Inspired by one professor's infectious enthusiasm for Emily Dickinson, Obsessed is a new HuffPost Culture series exploring the idiosyncratic, all-consuming passions of public figures and unknowns alike. Through a mix of blogs and interviews, these pieces will highlight the elusiveness of whatever it is you just can't live without -- whether it's blue jays, Renaissance fairs, fan fiction, or in the case of David Lynch, coffee.
I first heard of Rosalind Franklin during my freshmen year of studies at Harvard College. I was taking the core course "Science and Society in the 20th-Century" and we had been assigned to read James Watson's memoir The Double Helix. I recall sitting in a section meeting and my teaching fellow noting how now we knew more about Rosalind Franklin's role in the discovery of the structure of DNA. Franklin was the female British scientist whose unpublished experimental data obtained from x-ray diffraction techniques provided much of the foundational information needed to solve the structure of DNA. However, she did not receive joint authorship or adequate credit for her contributions to the discovery while she was alive. I remember thinking this sounded like an intriguing story and something I'd like to learn more about someday.
Flash forward to several years later. I was living in Los Angeles and working for Hollywood movie producers while working on various spec scripts in my free time. David Auburn's play Proof about a mathematician and his daughter, and Michael Frayn's play Copenhagen about Heisenberg and Bohr's mysterious walk in the woods, had recently opened to great acclaim. Dramatic subjects about mathematics and science were in the air and capturing the public imagination. I remembered the reference to Rosalind Franklin in my section meeting and decided to see if I could find a play or screenplay in the story.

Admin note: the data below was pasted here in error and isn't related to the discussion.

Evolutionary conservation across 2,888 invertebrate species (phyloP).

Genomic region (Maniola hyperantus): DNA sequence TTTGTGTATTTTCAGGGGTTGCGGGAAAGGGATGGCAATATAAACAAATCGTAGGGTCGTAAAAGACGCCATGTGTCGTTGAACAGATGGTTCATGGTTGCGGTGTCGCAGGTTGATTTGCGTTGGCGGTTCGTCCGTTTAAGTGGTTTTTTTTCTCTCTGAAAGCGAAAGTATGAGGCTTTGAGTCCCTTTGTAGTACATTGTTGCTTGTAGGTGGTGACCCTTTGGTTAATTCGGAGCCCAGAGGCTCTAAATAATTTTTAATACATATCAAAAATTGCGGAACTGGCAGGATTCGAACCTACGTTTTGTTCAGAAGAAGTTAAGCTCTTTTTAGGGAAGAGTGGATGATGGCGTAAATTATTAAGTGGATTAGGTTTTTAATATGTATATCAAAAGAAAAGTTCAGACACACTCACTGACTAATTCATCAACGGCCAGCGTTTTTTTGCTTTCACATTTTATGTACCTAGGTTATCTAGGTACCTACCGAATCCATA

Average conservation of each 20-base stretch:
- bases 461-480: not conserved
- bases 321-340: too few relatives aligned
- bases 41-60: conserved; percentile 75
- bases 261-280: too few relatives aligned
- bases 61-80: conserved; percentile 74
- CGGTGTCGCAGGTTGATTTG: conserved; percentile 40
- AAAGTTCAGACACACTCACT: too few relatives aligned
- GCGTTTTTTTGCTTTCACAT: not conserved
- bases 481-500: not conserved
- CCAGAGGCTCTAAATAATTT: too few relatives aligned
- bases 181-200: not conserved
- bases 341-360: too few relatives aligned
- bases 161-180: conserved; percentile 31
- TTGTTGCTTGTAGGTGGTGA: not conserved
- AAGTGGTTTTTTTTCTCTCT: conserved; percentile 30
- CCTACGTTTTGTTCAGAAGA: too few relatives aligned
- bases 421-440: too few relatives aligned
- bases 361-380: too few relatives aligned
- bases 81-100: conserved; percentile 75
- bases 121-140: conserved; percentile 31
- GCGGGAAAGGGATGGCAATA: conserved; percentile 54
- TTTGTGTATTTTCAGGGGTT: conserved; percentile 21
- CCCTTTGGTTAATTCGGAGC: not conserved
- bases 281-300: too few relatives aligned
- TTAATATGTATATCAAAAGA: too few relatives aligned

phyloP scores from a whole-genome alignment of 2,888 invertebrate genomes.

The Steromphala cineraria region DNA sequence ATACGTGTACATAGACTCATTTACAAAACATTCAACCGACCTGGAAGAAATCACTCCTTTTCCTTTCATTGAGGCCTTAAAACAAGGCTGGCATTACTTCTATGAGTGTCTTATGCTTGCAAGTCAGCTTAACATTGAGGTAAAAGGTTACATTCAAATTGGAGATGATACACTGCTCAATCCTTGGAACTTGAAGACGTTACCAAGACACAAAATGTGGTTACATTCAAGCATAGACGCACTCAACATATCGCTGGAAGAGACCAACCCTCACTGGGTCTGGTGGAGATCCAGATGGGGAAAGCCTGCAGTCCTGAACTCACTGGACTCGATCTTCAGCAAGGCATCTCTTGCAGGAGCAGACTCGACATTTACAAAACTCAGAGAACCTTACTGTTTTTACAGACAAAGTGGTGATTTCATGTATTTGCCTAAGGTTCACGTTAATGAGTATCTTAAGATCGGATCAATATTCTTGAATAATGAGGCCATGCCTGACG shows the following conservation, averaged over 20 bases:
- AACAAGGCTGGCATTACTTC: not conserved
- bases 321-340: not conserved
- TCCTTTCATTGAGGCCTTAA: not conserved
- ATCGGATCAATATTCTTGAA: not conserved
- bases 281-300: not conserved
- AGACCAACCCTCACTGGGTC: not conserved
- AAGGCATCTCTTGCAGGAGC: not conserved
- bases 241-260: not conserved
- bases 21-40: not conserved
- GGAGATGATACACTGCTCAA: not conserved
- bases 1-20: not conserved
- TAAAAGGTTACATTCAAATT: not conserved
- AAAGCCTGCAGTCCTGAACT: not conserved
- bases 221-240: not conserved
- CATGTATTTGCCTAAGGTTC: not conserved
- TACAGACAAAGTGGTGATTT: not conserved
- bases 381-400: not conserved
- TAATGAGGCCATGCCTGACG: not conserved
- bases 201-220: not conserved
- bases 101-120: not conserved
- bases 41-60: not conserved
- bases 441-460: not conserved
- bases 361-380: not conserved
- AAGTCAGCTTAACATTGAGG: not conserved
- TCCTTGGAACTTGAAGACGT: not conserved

At first, my interest in Rosalind Franklin's story was merely biographical. Brenda Maddox had not yet published her comprehensive biography Rosalind Franklin: The Dark Lady of DNA. So I began my research with Anne Sayre's biography Rosalind Franklin and DNA. Anne Sayre and Brenda Maddox also attended Harvard College and I sometimes wondered whether the Franklin story universally offended the smart girl's sense of justice. But Anne Sayre had also been Rosalind Franklin's personal friend. Watson had misrepresented Franklin in The Double Helix as an unfashionable and ill-tempered woman who hoarded her data, but Franklin had died a few years after the discovery and could not defend herself. Anne Sayre's biography tried to present a more accurate portrait of Franklin's character.
After reading Sayre's book, I still had questions and wanted to know more. I tracked down Franklin's original scientific articles, Watson and Crick's Nobel Prize speeches, and countless other books and articles written directly or indirectly about the topic. I visited the American Society for Microbiology's archive in Baltimore, which contained all the original interviews and research materials Sayre used to write her biography. I ordered the screenplay to the BBC's movie about the topic Life Story with Juliet Stevenson playing Rosalind Franklin and Jeff Goldblum as Watson. I spoke to Professor Donald Caspar, an American and one of Franklin's last collaborators. I even had the opportunity to interview Francis Crick over the phone before he died. He advised me to write a play about the Nobel Prize winning x-ray crystallographer Dorothy Hodgkin instead.